Octave includes several functions for computing the integral of functions of
multiple variables. This procedure can generally be performed by creating a
function that integrates *f* with respect to *x*, and then integrates
that function with respect to *y*. This procedure can be performed
manually using the following example which integrates the function:

f(x, y) = sin(pi*x*y) * sqrt(x*y)

for *x* and *y* between 0 and 1.

Using `quadgk`

in the example below, a double integration can be
performed. (Note that any of the 1-D quadrature functions can be used in this
fashion except for `quad`

since it is written in Fortran and cannot be
called recursively.)

function q = g(y) q = ones (size (y)); for i = 1:length (y) f = @(x) sin (pi*x.*y(i)) .* sqrt (x.*y(i)); q(i) = quadgk (f, 0, 1); endfor endfunction I = quadgk ("g", 0, 1) ⇒ 0.30022

The algorithm above is implemented in the function `dblquad`

for integrals
over two variables. The 3-D equivalent of this process is implemented in
`triplequad`

for integrals over three variables. As an example, the
result above can be replicated with a call to `dblquad`

as shown below.

I = dblquad (@(x, y) sin (pi*x.*y) .* sqrt (x.*y), 0, 1, 0, 1) ⇒ 0.30022

- :
`q`=**dblquad**`(`

¶`f`,`xa`,`xb`,`ya`,`yb`) - :
`q`=**dblquad**`(`

¶`f`,`xa`,`xb`,`ya`,`yb`,`tol`) - :
`q`=**dblquad**`(`

¶`f`,`xa`,`xb`,`ya`,`yb`,`tol`,`quadf`) - :
`q`=**dblquad**`(`

¶`f`,`xa`,`xb`,`ya`,`yb`,`tol`,`quadf`, …) Numerically evaluate the double integral of

`f`.`f`is a function handle, inline function, or string containing the name of the function to evaluate. The function`f`must have the form*z = f(x,y)*where`x`is a vector and`y`is a scalar. It should return a vector of the same length and orientation as`x`.`xa`,`ya`and`xb`,`yb`are the lower and upper limits of integration for x and y respectively. The underlying integrator determines whether infinite bounds are accepted.The optional argument

`tol`defines the absolute tolerance used to integrate each sub-integral. The default value is 1e-6.The optional argument

`quadf`specifies which underlying integrator function to use. Any choice but`quad`

is available and the default is`quadcc`

.Additional arguments, are passed directly to

`f`. To use the default value for`tol`or`quadf`one may pass`':'`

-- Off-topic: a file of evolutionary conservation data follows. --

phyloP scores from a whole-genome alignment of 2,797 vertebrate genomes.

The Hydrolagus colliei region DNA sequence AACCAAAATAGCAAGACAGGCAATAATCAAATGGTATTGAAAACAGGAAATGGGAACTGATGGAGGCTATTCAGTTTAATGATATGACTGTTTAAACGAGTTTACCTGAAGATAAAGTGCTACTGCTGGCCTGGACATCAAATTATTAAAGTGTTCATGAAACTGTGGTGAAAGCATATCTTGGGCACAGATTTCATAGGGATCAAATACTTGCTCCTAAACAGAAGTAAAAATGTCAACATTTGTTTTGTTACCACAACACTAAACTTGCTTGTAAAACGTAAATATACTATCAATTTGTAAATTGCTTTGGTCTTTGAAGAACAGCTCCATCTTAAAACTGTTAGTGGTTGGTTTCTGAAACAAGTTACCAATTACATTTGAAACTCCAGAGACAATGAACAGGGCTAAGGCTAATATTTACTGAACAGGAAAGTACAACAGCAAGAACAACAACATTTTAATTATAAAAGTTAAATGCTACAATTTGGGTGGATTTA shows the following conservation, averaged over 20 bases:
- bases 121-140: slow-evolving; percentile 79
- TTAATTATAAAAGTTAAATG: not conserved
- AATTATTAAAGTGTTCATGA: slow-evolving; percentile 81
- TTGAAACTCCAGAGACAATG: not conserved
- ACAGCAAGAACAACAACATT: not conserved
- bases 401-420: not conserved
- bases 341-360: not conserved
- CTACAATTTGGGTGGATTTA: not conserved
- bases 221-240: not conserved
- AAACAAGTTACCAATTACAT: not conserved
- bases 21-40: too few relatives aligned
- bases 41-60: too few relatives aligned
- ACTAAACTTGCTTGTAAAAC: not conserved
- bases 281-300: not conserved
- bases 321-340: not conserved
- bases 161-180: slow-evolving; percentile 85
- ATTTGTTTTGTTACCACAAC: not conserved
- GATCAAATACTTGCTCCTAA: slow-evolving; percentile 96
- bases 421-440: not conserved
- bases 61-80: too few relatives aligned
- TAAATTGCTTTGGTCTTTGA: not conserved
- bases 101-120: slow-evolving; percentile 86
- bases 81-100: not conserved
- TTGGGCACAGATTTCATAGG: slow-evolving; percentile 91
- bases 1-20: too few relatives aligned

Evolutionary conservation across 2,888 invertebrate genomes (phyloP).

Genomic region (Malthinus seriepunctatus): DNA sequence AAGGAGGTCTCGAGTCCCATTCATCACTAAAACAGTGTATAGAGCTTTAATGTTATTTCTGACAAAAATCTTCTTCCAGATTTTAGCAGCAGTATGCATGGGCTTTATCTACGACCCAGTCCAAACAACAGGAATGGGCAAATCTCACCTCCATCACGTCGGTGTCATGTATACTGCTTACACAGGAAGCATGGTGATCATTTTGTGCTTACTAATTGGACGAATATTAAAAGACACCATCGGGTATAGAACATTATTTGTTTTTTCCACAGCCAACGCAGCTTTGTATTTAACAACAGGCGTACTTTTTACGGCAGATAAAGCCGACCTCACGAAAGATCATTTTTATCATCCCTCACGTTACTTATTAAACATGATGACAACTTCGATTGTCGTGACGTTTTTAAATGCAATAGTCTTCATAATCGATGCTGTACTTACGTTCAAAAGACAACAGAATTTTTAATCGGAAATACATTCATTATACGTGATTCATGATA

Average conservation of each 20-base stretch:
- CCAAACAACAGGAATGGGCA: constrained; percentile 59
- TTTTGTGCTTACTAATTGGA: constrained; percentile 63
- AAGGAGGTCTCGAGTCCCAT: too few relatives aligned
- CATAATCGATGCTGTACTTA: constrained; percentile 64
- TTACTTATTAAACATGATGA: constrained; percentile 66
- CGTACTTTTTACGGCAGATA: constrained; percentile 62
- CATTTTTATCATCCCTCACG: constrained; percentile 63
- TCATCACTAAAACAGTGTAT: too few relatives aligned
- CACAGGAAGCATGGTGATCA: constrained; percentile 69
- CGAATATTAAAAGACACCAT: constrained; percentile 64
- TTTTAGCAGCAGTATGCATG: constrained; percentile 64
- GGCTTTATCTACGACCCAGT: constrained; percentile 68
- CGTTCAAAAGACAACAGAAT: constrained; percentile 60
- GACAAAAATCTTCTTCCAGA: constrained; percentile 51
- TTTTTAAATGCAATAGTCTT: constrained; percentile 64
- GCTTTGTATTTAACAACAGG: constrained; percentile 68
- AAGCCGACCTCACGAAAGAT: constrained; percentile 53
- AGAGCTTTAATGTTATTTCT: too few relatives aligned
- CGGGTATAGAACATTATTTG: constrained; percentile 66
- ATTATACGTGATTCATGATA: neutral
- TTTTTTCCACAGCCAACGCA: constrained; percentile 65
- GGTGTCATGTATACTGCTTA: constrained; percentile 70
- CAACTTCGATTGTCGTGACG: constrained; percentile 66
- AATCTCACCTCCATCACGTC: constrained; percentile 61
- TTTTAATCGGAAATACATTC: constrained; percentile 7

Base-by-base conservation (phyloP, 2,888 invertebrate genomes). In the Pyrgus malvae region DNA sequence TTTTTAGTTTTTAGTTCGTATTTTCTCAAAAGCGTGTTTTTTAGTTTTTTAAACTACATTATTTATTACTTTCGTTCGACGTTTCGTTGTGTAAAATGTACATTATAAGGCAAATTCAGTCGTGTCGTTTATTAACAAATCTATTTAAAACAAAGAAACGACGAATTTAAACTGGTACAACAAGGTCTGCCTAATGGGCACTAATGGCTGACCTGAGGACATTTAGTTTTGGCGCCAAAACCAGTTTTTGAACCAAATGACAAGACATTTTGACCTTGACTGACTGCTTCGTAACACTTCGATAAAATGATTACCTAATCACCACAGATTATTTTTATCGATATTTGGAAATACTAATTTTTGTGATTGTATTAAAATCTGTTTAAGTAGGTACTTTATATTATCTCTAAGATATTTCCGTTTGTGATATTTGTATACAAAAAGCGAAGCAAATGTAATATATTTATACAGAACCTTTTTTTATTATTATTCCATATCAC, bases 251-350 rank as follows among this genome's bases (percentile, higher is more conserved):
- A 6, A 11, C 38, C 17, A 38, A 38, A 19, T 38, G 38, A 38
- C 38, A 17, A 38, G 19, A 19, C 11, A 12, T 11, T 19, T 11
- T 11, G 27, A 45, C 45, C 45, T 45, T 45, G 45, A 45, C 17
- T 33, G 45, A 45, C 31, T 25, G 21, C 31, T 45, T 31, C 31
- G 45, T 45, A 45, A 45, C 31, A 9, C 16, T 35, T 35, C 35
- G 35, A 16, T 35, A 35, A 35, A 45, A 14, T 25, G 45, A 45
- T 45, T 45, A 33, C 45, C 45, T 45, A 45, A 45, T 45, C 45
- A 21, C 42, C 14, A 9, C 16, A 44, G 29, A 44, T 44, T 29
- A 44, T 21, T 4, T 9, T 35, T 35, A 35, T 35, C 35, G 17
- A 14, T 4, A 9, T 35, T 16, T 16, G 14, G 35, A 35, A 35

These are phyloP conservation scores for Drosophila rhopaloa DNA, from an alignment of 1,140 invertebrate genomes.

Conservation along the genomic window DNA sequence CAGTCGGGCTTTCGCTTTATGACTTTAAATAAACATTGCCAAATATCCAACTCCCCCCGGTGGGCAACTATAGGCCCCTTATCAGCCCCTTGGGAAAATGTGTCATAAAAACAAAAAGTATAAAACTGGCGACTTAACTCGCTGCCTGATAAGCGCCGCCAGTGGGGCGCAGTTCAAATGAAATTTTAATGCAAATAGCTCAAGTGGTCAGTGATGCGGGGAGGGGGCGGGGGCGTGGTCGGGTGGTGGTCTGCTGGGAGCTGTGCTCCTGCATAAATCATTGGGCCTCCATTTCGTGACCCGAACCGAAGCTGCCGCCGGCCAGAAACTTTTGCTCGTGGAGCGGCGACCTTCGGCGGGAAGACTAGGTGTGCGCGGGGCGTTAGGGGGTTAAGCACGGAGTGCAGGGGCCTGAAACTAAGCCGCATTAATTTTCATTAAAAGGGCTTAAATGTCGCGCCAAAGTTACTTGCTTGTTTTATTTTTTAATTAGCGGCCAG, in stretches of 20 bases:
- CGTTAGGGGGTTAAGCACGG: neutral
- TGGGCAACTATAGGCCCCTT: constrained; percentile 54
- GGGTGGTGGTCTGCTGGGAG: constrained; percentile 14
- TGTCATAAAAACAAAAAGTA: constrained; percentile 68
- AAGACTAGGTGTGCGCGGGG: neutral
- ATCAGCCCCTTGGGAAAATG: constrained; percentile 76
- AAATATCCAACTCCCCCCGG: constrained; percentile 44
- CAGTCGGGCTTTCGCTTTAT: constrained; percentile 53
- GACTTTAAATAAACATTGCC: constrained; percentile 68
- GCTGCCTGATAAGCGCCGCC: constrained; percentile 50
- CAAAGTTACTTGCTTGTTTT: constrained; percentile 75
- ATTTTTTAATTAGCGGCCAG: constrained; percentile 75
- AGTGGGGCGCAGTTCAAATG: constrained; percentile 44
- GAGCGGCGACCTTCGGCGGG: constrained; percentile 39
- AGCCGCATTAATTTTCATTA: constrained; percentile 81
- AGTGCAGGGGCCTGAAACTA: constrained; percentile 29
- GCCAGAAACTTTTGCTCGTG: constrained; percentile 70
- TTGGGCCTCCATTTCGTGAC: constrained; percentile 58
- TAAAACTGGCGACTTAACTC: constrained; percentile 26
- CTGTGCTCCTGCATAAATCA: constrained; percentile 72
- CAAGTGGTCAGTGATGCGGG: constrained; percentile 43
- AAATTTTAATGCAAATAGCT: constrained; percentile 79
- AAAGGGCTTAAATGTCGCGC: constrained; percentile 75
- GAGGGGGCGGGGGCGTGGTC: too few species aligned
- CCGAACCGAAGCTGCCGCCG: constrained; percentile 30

or an empty matrix ([]).**See also:**integral2, integral3, triplequad, quad, quadv, quadl, quadgk, quadcc, trapz.

- :
`q`=**triplequad**`(`

¶`f`,`xa`,`xb`,`ya`,`yb`,`za`,`zb`) - :
`q`=**triplequad**`(`

¶`f`,`xa`,`xb`,`ya`,`yb`,`za`,`zb`,`tol`) - :
`q`=**triplequad**`(`

¶`f`,`xa`,`xb`,`ya`,`yb`,`za`,`zb`,`tol`,`quadf`) - :
`q`=**triplequad**`(`

¶`f`,`xa`,`xb`,`ya`,`yb`,`za`,`zb`,`tol`,`quadf`, …) Numerically evaluate the triple integral of

`f`.`f`is a function handle, inline function, or string containing the name of the function to evaluate. The function`f`must have the form*w = f(x,y,z)*where either`x`or`y`is a vector and the remaining inputs are scalars. It should return a vector of the same length and orientation as`x`or`y`.`xa`,`ya`,`za`and`xb`,`yb`,`zb`are the lower and upper limits of integration for x, y, and z respectively. The underlying integrator determines whether infinite bounds are accepted.The optional argument

`tol`defines the absolute tolerance used to integrate each sub-integral. The default value is 1e-6.The optional argument

`quadf`specifies which underlying integrator function to use. Any choice but`quad`

is available and the default is`quadcc`

.Additional arguments, are passed directly to

`f`. To use the default value for`tol`or`quadf`one may pass`':'`

or an empty matrix ([]).**See also:**integral3, integral2, dblquad, quad, quadv, quadl, quadgk, quadcc, trapz.

The recursive algorithm for quadrature presented above is referred to as
`"iterated"`

. A separate 2-D integration method is implemented in the
function `quad2d`

. This function performs a `"tiled"`

integration
by subdividing the integration domain into rectangular regions and performing